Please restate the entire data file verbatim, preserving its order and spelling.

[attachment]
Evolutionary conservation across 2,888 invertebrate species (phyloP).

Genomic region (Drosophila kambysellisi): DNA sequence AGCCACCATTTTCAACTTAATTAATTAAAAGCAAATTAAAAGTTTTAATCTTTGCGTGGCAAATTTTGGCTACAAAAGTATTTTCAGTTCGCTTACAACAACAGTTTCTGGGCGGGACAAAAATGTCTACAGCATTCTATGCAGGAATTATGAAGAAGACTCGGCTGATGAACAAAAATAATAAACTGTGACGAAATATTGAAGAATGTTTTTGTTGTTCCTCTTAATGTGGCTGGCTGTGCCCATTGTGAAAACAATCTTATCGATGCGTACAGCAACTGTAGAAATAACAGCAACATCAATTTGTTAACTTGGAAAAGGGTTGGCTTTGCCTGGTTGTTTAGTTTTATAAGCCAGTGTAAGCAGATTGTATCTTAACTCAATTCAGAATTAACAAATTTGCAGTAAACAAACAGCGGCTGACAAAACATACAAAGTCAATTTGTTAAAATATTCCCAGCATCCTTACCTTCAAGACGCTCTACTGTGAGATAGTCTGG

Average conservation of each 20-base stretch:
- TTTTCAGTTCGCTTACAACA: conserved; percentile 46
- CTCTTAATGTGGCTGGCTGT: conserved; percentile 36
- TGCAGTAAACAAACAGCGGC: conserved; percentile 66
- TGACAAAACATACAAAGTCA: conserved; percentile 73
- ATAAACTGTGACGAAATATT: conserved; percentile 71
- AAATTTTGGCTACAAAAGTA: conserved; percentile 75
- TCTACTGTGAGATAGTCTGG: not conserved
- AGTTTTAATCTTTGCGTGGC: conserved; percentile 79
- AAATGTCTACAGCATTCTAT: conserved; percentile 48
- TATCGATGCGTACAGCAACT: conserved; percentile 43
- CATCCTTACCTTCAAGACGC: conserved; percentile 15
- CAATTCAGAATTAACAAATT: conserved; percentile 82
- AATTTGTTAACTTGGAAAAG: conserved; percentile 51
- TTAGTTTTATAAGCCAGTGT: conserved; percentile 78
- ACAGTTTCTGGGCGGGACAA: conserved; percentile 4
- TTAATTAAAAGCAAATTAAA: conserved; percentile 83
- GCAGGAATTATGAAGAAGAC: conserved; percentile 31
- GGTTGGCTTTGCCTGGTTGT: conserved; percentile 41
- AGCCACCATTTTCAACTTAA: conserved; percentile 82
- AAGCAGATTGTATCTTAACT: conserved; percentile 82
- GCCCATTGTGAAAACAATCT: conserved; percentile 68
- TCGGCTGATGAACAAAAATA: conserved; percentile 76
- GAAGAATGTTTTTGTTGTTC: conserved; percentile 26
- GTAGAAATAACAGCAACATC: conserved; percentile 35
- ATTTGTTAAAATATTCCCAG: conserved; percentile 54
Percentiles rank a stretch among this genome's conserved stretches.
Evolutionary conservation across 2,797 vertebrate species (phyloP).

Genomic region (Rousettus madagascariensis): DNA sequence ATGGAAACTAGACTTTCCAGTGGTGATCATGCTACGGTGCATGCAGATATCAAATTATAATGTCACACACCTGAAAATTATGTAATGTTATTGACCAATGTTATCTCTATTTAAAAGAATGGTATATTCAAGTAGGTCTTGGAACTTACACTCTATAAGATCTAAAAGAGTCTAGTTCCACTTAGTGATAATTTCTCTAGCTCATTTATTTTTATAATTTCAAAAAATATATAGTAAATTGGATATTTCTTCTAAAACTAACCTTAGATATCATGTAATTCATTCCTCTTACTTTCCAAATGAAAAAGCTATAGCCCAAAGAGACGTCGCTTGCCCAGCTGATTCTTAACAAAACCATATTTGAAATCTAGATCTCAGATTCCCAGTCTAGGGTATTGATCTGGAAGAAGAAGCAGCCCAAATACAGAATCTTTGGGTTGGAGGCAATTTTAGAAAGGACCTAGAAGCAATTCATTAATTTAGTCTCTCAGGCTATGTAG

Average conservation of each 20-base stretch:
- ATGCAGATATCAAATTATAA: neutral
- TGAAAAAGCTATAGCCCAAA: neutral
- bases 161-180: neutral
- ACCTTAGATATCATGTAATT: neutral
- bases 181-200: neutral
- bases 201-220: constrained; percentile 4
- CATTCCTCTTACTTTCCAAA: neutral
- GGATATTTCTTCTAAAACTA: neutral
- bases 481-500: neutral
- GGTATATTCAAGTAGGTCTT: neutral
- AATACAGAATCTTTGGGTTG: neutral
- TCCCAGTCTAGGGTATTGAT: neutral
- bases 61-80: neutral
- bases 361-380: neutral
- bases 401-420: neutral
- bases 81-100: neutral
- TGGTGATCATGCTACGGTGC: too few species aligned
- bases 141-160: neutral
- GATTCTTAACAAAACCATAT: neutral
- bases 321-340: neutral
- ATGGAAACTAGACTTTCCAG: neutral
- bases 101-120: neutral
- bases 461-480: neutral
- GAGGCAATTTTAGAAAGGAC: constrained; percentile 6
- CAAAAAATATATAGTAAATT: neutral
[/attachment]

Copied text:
Evolutionary conservation across 2,888 invertebrate species (phyloP).

Genomic region (Drosophila kambysellisi): DNA sequence AGCCACCATTTTCAACTTAATTAATTAAAAGCAAATTAAAAGTTTTAATCTTTGCGTGGCAAATTTTGGCTACAAAAGTATTTTCAGTTCGCTTACAACAACAGTTTCTGGGCGGGACAAAAATGTCTACAGCATTCTATGCAGGAATTATGAAGAAGACTCGGCTGATGAACAAAAATAATAAACTGTGACGAAATATTGAAGAATGTTTTTGTTGTTCCTCTTAATGTGGCTGGCTGTGCCCATTGTGAAAACAATCTTATCGATGCGTACAGCAACTGTAGAAATAACAGCAACATCAATTTGTTAACTTGGAAAAGGGTTGGCTTTGCCTGGTTGTTTAGTTTTATAAGCCAGTGTAAGCAGATTGTATCTTAACTCAATTCAGAATTAACAAATTTGCAGTAAACAAACAGCGGCTGACAAAACATACAAAGTCAATTTGTTAAAATATTCCCAGCATCCTTACCTTCAAGACGCTCTACTGTGAGATAGTCTGG

Average conservation of each 20-base stretch:
- TTTTCAGTTCGCTTACAACA: conserved; percentile 46
- CTCTTAATGTGGCTGGCTGT: conserved; percentile 36
- TGCAGTAAACAAACAGCGGC: conserved; percentile 66
- TGACAAAACATACAAAGTCA: conserved; percentile 73
- ATAAACTGTGACGAAATATT: conserved; percentile 71
- AAATTTTGGCTACAAAAGTA: conserved; percentile 75
- TCTACTGTGAGATAGTCTGG: not conserved
- AGTTTTAATCTTTGCGTGGC: conserved; percentile 79
- AAATGTCTACAGCATTCTAT: conserved; percentile 48
- TATCGATGCGTACAGCAACT: conserved; percentile 43
- CATCCTTACCTTCAAGACGC: conserved; percentile 15
- CAATTCAGAATTAACAAATT: conserved; percentile 82
- AATTTGTTAACTTGGAAAAG: conserved; percentile 51
- TTAGTTTTATAAGCCAGTGT: conserved; percentile 78
- ACAGTTTCTGGGCGGGACAA: conserved; percentile 4
- TTAATTAAAAGCAAATTAAA: conserved; percentile 83
- GCAGGAATTATGAAGAAGAC: conserved; percentile 31
- GGTTGGCTTTGCCTGGTTGT: conserved; percentile 41
- AGCCACCATTTTCAACTTAA: conserved; percentile 82
- AAGCAGATTGTATCTTAACT: conserved; percentile 82
- GCCCATTGTGAAAACAATCT: conserved; percentile 68
- TCGGCTGATGAACAAAAATA: conserved; percentile 76
- GAAGAATGTTTTTGTTGTTC: conserved; percentile 26
- GTAGAAATAACAGCAACATC: conserved; percentile 35
- ATTTGTTAAAATATTCCCAG: conserved; percentile 54
Percentiles rank a stretch among this genome's conserved stretches.
Evolutionary conservation across 2,797 vertebrate species (phyloP).

Genomic region (Rousettus madagascariensis): DNA sequence ATGGAAACTAGACTTTCCAGTGGTGATCATGCTACGGTGCATGCAGATATCAAATTATAATGTCACACACCTGAAAATTATGTAATGTTATTGACCAATGTTATCTCTATTTAAAAGAATGGTATATTCAAGTAGGTCTTGGAACTTACACTCTATAAGATCTAAAAGAGTCTAGTTCCACTTAGTGATAATTTCTCTAGCTCATTTATTTTTATAATTTCAAAAAATATATAGTAAATTGGATATTTCTTCTAAAACTAACCTTAGATATCATGTAATTCATTCCTCTTACTTTCCAAATGAAAAAGCTATAGCCCAAAGAGACGTCGCTTGCCCAGCTGATTCTTAACAAAACCATATTTGAAATCTAGATCTCAGATTCCCAGTCTAGGGTATTGATCTGGAAGAAGAAGCAGCCCAAATACAGAATCTTTGGGTTGGAGGCAATTTTAGAAAGGACCTAGAAGCAATTCATTAATTTAGTCTCTCAGGCTATGTAG

Average conservation of each 20-base stretch:
- ATGCAGATATCAAATTATAA: neutral
- TGAAAAAGCTATAGCCCAAA: neutral
- bases 161-180: neutral
- ACCTTAGATATCATGTAATT: neutral
- bases 181-200: neutral
- bases 201-220: constrained; percentile 4
- CATTCCTCTTACTTTCCAAA: neutral
- GGATATTTCTTCTAAAACTA: neutral
- bases 481-500: neutral
- GGTATATTCAAGTAGGTCTT: neutral
- AATACAGAATCTTTGGGTTG: neutral
- TCCCAGTCTAGGGTATTGAT: neutral
- bases 61-80: neutral
- bases 361-380: neutral
- bases 401-420: neutral
- bases 81-100: neutral
- TGGTGATCATGCTACGGTGC: too few species aligned
- bases 141-160: neutral
- GATTCTTAACAAAACCATAT: neutral
- bases 321-340: neutral
- ATGGAAACTAGACTTTCCAG: neutral
- bases 101-120: neutral
- bases 461-480: neutral
- GAGGCAATTTTAGAAAGGAC: constrained; percentile 6
- CAAAAAATATATAGTAAATT: neutral